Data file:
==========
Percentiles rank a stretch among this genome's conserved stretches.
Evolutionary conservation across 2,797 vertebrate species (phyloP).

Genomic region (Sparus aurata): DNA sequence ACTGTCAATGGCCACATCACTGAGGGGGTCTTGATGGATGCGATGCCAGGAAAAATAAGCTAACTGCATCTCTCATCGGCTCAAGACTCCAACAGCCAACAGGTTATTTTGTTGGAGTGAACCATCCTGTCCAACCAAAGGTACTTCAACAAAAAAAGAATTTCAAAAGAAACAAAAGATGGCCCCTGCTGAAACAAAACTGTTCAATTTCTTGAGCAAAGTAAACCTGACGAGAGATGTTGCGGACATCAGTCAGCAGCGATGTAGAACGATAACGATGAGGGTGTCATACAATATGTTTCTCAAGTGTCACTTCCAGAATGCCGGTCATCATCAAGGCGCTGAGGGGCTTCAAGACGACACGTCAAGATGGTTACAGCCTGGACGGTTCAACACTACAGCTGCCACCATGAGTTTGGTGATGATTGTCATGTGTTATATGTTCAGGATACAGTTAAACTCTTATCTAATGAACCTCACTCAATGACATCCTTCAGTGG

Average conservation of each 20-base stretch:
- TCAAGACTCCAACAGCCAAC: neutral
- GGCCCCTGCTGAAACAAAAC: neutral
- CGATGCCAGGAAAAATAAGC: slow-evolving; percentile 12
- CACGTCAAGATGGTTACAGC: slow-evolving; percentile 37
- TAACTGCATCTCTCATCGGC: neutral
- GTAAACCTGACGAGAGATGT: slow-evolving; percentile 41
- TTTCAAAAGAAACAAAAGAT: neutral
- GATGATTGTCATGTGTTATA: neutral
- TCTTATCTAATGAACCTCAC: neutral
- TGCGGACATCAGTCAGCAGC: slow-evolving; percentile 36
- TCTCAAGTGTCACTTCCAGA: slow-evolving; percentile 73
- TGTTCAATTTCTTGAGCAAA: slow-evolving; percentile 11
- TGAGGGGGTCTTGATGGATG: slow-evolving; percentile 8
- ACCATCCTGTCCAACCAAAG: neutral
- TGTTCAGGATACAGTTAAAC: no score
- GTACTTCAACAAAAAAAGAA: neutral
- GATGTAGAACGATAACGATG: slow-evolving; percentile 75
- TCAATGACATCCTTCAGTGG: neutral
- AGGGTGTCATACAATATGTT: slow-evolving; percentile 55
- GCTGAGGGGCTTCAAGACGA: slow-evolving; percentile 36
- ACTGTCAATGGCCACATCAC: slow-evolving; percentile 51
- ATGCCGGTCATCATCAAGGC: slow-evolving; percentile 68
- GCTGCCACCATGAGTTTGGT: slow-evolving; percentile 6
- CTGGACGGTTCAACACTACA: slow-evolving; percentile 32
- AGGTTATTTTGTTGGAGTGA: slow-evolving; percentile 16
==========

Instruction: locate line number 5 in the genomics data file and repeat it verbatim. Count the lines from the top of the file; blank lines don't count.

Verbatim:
- TCAAGACTCCAACAGCCAAC: neutral